May 30, 2022 7:46 pm
An art installation to honor residential school survivors and their families has been unveiled at St. Patrick’s Catholic High School.
Members of the youth leadership team officially presented the exhibit on Monday.
Indigenous Education Lead Cortnee Goure said 18 youths were involved in the permanent display and began working on the project in August, with help from Artist Moses Lunham and Barry and Debbie Milliken. Goure said she is amazed and proud of what the students accomplished.
“I’m proud of the youth and proud of the relationships with the elders and the knowledge keepers too to be able to bring this to life and to be able to have a lasting piece as well,” she said.
Students from other classes filled the hallway as the ceremony began with smudging and included prayer, traditional drumming, and speeches.
“We worked together all year on this installation for it to be a lasting piece, not only for learning but for healing,” said Goure. “As you enter the space, you’re learning already. At the beginning of the art installation is the flower that’s representing language, culture, identity, and family – everything that was there before residential schools. As you approach residential schools, that was taken away. As you continue, you can see the seeds that are blossoming and blooming to the future, which is the hope for language, culture, and identity to be [returned]. ”
Above the permanent space, read “When they buried us… they didn’t know we were seeds.”
Barry and Debbie Milliken also noted another special aspect of the art installation. Hanging from the ceiling was material meant to symbolize the spirits floating to what’s referred to as the “star world”.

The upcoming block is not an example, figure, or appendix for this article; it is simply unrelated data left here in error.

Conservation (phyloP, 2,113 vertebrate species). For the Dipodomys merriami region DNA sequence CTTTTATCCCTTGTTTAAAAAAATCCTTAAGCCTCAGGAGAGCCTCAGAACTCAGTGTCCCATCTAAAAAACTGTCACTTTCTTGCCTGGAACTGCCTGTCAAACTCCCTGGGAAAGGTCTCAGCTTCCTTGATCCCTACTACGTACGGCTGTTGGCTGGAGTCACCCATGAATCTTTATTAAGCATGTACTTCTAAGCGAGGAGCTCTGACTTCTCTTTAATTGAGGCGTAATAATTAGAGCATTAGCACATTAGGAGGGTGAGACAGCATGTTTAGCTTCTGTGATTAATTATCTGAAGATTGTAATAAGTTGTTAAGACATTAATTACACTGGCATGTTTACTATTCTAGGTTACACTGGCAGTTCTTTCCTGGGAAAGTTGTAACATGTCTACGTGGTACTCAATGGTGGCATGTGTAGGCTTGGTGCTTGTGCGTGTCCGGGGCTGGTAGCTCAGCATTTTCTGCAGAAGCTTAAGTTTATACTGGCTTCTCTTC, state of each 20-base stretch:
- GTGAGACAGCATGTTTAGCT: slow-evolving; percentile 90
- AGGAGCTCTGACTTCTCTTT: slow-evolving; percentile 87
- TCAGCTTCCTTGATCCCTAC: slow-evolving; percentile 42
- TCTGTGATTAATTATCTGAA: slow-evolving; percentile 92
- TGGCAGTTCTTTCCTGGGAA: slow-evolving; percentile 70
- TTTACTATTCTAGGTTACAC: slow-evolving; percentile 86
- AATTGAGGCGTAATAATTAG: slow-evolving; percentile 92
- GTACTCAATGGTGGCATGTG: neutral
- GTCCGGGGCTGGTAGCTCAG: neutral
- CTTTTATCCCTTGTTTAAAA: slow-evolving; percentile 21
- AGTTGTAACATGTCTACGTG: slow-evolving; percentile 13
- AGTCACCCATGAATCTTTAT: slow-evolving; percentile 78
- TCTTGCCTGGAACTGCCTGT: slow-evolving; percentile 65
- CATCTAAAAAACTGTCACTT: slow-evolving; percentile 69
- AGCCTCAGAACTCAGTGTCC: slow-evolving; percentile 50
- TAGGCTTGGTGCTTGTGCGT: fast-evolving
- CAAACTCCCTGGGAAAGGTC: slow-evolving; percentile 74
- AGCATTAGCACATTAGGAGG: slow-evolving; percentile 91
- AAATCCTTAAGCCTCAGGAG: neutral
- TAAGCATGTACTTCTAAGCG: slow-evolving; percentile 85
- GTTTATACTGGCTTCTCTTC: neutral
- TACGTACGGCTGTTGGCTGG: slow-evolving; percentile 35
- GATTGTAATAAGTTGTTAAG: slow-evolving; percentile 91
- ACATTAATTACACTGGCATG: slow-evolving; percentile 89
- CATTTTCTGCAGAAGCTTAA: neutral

“I think the present generation is beginning to understand what took place and many of our people also need to be updated, so to speak, about our past. We see the results of it, or the consequences, in our community still today, ”said Barry. “So to see it here addressed in this good way, in this proper way with respect… it’s good to see.”
Debbie also said she was incredibly proud of the school for displaying this piece.
“We were part of that past… that’s where we came from. So to see the kids now and seeing this whole hallway filled with kids and the respect that they all showed each other, it makes you feel really good inside, ”said Debbie.
The art installation also included three QR codes, which can be used to find out more information about residential schools and Indigenous history.
The unveiling at St. Pat’s comes about one year after a devastating anniversary, the discovery of 215 unmarked graves at the former Kamloops Residential School site in British Columbia was announced in late May 2021.
Superintendent of Secondary Schools Chris Kehoe said it was a “powerful” afternoon.
“It’s a tremendous privilege to see the work our students did, and have done, and continue to do. To build all of our understanding, to build healthier communities, and to build a healing relationship. ”
Schools under the St. Clair Catholic District School Board will also take part in special learning programs throughout National Indigenous People’s History Month, observed in June.